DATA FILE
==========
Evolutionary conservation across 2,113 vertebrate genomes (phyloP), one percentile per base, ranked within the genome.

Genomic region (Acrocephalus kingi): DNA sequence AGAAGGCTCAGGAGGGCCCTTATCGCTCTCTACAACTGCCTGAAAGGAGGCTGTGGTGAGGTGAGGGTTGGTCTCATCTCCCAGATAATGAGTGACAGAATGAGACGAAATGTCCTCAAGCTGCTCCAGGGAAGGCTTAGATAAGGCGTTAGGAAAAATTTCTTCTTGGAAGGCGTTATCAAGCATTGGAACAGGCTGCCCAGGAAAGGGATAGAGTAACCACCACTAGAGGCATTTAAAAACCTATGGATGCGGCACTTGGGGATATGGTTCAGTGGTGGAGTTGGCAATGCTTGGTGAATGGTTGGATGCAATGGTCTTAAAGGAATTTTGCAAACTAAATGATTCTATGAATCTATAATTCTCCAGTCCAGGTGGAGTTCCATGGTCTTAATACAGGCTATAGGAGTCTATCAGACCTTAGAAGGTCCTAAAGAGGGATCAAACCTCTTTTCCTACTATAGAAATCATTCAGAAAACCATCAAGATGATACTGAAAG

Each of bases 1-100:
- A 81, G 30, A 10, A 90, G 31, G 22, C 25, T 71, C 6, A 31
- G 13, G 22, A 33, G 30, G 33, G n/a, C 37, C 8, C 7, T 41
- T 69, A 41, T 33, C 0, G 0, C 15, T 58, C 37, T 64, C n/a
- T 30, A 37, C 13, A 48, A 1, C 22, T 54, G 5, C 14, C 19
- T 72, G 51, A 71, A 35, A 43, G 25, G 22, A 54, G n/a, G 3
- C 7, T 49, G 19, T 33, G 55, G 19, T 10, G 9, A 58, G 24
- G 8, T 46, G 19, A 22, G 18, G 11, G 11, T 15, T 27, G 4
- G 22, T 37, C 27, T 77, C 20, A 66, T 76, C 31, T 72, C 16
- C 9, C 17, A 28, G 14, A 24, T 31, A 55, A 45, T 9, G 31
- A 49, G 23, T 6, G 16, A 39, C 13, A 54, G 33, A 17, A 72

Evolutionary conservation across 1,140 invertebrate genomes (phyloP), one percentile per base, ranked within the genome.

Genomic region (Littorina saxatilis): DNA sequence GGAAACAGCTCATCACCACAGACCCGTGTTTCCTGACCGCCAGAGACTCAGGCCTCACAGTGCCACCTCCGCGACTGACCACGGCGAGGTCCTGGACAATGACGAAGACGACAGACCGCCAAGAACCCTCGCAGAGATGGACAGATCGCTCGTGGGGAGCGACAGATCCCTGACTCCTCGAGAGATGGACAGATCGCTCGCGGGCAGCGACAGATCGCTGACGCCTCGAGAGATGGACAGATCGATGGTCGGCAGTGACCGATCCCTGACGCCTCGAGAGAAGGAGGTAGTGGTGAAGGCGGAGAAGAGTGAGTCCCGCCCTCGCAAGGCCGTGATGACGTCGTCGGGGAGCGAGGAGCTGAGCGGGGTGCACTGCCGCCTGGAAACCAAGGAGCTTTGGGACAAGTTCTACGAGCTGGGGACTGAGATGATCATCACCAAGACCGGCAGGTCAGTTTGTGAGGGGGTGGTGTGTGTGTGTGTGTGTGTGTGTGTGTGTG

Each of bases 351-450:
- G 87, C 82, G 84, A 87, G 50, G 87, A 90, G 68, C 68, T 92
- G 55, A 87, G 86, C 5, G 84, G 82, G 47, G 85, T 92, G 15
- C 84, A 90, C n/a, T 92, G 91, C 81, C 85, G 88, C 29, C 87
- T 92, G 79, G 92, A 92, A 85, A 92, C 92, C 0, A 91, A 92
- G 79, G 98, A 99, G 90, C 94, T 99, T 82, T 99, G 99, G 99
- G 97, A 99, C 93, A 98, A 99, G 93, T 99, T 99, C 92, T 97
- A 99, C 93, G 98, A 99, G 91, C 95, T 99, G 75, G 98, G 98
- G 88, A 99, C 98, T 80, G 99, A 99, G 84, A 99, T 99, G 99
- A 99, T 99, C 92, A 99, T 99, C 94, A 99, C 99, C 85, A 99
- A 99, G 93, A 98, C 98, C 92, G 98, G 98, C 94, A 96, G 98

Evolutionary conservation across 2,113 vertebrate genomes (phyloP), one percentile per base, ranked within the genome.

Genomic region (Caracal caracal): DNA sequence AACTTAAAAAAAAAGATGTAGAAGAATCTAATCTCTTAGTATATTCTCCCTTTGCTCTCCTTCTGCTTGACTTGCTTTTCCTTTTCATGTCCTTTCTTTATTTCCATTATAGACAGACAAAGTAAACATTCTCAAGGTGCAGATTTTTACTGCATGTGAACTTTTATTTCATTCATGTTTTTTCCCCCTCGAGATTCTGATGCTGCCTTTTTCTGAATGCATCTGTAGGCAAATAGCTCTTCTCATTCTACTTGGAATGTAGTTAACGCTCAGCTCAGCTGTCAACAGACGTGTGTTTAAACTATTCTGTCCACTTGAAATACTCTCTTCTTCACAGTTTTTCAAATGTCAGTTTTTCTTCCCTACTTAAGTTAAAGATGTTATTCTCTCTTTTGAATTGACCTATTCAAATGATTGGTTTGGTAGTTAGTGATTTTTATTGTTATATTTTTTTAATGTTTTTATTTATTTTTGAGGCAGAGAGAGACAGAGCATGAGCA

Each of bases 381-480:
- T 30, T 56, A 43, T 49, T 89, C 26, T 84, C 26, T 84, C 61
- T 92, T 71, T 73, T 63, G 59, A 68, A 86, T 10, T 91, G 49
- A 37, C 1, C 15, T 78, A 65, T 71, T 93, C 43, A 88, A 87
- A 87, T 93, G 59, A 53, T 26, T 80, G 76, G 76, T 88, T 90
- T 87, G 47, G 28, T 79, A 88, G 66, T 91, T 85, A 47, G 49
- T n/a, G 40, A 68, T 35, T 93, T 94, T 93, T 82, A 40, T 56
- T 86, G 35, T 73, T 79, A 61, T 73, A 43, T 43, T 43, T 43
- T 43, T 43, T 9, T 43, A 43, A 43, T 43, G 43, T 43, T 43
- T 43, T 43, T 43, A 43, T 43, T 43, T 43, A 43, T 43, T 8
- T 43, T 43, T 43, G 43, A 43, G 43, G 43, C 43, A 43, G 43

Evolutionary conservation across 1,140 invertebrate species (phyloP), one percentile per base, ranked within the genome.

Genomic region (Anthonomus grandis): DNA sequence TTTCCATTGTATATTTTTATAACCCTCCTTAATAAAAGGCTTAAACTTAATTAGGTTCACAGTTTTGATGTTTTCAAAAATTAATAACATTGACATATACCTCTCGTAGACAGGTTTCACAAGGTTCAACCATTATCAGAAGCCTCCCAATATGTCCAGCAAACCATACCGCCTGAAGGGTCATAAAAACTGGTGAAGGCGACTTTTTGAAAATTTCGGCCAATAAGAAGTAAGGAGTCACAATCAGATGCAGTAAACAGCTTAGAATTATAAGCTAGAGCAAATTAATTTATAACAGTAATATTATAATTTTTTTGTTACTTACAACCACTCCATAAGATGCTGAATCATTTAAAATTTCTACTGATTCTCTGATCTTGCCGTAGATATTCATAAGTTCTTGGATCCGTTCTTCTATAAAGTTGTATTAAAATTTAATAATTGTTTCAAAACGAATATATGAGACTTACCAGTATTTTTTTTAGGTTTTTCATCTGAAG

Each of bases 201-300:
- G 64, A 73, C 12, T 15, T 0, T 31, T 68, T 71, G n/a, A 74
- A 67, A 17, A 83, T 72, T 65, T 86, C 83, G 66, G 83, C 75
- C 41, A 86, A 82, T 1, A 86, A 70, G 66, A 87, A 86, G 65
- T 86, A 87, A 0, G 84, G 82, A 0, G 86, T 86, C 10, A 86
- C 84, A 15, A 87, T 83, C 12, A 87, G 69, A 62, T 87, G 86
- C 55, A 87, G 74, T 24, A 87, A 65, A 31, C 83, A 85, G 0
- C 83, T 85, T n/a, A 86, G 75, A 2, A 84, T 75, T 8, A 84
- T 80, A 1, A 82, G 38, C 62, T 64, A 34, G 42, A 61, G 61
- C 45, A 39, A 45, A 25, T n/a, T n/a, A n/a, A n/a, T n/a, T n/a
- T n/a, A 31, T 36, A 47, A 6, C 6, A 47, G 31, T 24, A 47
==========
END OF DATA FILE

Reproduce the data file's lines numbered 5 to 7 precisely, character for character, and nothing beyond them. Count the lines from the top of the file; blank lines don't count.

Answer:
- G 13, G 22, A 33, G 30, G 33, G n/a, C 37, C 8, C 7, T 41
- T 69, A 41, T 33, C 0, G 0, C 15, T 58, C 37, T 64, C n/a
- T 30, A 37, C 13, A 48, A 1, C 22, T 54, G 5, C 14, C 19